THE WINTER MONTHS are behind us, and school will soon be dismissed for the upcoming summertime break.
Family vacations along the coast of the Gulf of Mexico have already been planned. Coastal anglers of all ages can’t wait to get to the edge of the nearest Texas bay system to try their luck at some big, healthy, late-spring and early-summer speckled trout fishing.
It’s a time of the year when the searing heat of summer has not yet set in, and the air temperatures are still quite mild and rather comfortable for a fishing trip. With the speckled trout spawn upon us this month, May anglers should be able to find good numbers of speckled trout along area shorelines as the fish gather to begin their breeding practices.
Whatever you can learn about the May trout spawn will only benefit you this month as you target one of those “Big Gals” along a saltwater shoreline. Some people claim the speckled trout spawn begins as early as April, but the majority of the spawning trout wait until May for just the right conditions.
The prime water temperature preferred by the trout to begin their spawning activity is the low-to-mid 80s. This can often extend into months of the year when water temperatures are in the low 70s and as high as the lower 90s.
For our portion of the Texas coast, this typically means we’ll see the trout spawn take place between the month of May, and can sometimes possibly extend as far as into the month of September in some instances.
Once spawning trout come in sync with the preferred water temps, the affair between the males and the females unfailingly starts taking place near dusk each day, As the sunlight begins to disappear below the horizon, it happens in a water depth of between three to six feet deep and generally where underwater vegetation is readily available. A grassy area with any type of water movement will be even better.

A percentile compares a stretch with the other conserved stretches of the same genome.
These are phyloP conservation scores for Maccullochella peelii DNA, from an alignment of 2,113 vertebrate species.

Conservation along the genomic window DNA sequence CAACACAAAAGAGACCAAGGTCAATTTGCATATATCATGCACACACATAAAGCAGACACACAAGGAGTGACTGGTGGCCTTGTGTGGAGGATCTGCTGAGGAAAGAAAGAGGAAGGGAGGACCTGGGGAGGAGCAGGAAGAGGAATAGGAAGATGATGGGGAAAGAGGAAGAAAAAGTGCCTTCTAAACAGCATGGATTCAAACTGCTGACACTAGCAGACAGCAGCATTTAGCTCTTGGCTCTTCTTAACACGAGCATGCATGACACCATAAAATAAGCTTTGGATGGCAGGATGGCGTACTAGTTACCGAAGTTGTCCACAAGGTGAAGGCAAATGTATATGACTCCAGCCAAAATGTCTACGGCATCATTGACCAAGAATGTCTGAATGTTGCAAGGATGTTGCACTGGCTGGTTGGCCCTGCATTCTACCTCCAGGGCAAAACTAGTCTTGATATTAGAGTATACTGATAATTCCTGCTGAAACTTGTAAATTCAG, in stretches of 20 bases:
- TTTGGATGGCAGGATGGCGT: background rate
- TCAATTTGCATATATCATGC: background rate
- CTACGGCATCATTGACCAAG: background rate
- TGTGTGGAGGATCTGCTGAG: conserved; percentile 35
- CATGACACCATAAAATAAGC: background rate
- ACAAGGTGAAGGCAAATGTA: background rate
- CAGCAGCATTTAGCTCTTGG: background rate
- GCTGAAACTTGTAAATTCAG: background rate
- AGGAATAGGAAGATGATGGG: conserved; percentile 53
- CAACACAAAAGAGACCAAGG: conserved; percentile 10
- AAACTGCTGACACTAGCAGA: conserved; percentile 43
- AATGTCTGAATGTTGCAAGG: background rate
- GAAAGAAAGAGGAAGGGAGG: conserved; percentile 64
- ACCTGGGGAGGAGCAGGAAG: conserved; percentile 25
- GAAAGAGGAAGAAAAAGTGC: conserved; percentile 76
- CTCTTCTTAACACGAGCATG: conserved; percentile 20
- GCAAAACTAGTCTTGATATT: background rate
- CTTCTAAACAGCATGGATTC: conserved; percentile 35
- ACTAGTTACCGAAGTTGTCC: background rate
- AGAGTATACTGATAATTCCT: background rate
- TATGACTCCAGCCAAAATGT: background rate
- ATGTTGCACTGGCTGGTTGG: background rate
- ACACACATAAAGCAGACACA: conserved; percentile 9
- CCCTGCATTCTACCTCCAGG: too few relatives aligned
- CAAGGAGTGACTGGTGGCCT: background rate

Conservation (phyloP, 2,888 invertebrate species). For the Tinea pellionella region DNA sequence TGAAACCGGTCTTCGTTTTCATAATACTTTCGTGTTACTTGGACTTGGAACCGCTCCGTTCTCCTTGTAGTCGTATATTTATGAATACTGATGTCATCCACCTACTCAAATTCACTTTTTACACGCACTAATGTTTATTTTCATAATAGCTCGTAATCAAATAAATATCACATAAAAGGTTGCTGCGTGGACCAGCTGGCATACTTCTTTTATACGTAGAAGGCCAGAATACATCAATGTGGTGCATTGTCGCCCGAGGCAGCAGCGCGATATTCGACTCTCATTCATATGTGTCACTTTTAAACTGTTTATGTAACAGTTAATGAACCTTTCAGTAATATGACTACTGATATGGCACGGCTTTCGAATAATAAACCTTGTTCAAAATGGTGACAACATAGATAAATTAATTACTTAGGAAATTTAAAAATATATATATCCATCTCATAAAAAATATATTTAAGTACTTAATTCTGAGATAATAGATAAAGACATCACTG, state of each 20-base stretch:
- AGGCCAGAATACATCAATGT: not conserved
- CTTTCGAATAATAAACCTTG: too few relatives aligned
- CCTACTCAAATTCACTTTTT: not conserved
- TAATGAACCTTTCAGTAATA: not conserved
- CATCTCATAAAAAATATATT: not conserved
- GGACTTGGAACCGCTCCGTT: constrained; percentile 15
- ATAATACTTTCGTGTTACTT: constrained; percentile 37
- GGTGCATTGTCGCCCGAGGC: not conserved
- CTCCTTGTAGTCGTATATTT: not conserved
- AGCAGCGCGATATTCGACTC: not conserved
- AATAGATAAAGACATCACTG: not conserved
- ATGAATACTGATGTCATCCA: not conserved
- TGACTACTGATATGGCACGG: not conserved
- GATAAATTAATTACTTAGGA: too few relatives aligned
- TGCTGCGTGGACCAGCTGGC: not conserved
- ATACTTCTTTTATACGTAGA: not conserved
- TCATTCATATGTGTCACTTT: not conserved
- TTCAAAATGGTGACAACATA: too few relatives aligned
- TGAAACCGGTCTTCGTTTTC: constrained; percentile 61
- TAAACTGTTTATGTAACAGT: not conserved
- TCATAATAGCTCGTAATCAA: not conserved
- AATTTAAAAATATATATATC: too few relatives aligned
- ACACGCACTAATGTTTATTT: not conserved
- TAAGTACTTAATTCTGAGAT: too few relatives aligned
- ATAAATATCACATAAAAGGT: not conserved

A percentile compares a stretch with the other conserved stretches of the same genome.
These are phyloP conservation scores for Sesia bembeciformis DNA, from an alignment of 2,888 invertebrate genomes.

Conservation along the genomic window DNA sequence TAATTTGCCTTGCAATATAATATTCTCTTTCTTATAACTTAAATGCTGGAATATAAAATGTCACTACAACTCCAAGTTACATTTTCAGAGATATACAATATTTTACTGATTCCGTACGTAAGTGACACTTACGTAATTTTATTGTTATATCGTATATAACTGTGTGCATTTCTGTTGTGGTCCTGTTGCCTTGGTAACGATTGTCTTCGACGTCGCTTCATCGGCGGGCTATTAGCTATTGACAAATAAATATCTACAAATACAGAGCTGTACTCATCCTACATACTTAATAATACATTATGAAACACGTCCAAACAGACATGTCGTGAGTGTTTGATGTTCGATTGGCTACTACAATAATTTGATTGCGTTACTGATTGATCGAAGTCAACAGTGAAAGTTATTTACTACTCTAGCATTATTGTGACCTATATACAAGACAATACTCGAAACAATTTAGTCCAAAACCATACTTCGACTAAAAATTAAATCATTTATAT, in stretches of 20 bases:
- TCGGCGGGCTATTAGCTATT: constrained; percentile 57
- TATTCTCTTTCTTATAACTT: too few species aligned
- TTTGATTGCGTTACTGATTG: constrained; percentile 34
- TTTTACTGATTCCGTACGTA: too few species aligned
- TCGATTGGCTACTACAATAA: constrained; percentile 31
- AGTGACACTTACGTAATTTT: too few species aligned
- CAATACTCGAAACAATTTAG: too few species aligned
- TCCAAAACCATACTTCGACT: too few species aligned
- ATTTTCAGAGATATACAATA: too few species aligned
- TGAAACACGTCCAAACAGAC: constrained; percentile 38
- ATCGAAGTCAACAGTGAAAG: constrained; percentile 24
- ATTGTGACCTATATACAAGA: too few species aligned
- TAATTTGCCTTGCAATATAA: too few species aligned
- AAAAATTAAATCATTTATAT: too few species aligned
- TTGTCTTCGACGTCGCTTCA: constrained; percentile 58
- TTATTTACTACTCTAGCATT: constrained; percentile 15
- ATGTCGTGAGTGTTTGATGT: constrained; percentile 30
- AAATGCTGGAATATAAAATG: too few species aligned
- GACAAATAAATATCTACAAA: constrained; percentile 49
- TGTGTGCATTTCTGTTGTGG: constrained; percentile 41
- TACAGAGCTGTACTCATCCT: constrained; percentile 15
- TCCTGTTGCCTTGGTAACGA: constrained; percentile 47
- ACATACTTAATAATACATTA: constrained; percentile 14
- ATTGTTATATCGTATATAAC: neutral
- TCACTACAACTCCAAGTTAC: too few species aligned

The salinity level of the water also plays a significant role in finding some of these behemoth trout this month. Water that’s too fresh means eggs from the spawning females will sink to the bottom, greatly reducing their chance of survival. On the other hand, water that’s too salty will certainly mean death for the trout eggs.
A salinity level between 18 to 25 ppt is preferred (which is very salty), but various bay systems will present the spawning trout with various salinity levels.
The eggs typically hatch within 12 to 16 hours of the spawn, which means much of the hatch takes place under the cover of nighttime darkness. Whatever amount of larvae survive are carried by the tides, current, and the wind to the marsh where they find nourishment and shelter and where they learn to survive on their own.
The spawning trout focus on providing us with our future fisheries, but they also become very, very hungry, especially the big females that carry all the eggs. Just like any other pregnant mother, spawning female speckled trout exude a tremendous amount of energy. This, in turn, means they tend to build a tremendous appetite.
If you’re successful at putting your lure in front of one of these big mommas at dusk, or later in the evening, you have a good chance at getting her to consider your bait right away.
If you’re even luckier you’ll be wading, or fishing out of your boat, on a windless May evening while a full moon rises and the tide begins flowing accordingly. If so, you’ll definitely have a greater chance at hooking into one of these big trophies. This month presents a lot of opportunity for catching a trout of a lifetime, so make your plans now to be in the right place at the right time, and good luck to you all!
As we discussed earlier, May means the weather will still be fairly comfortable. So, there’s no better time than now to get out on the water in search of a personal-best trophy speckled trout while tossing your favorite artificial baits. Do yourself a favor and get out there and enjoy it while you can. The next couple of months will present much hotter weather conditions that often become unbearable. Until next time, tight lines to all!
Email Chris Martin at [email protected]
or visit bayflatslodge.com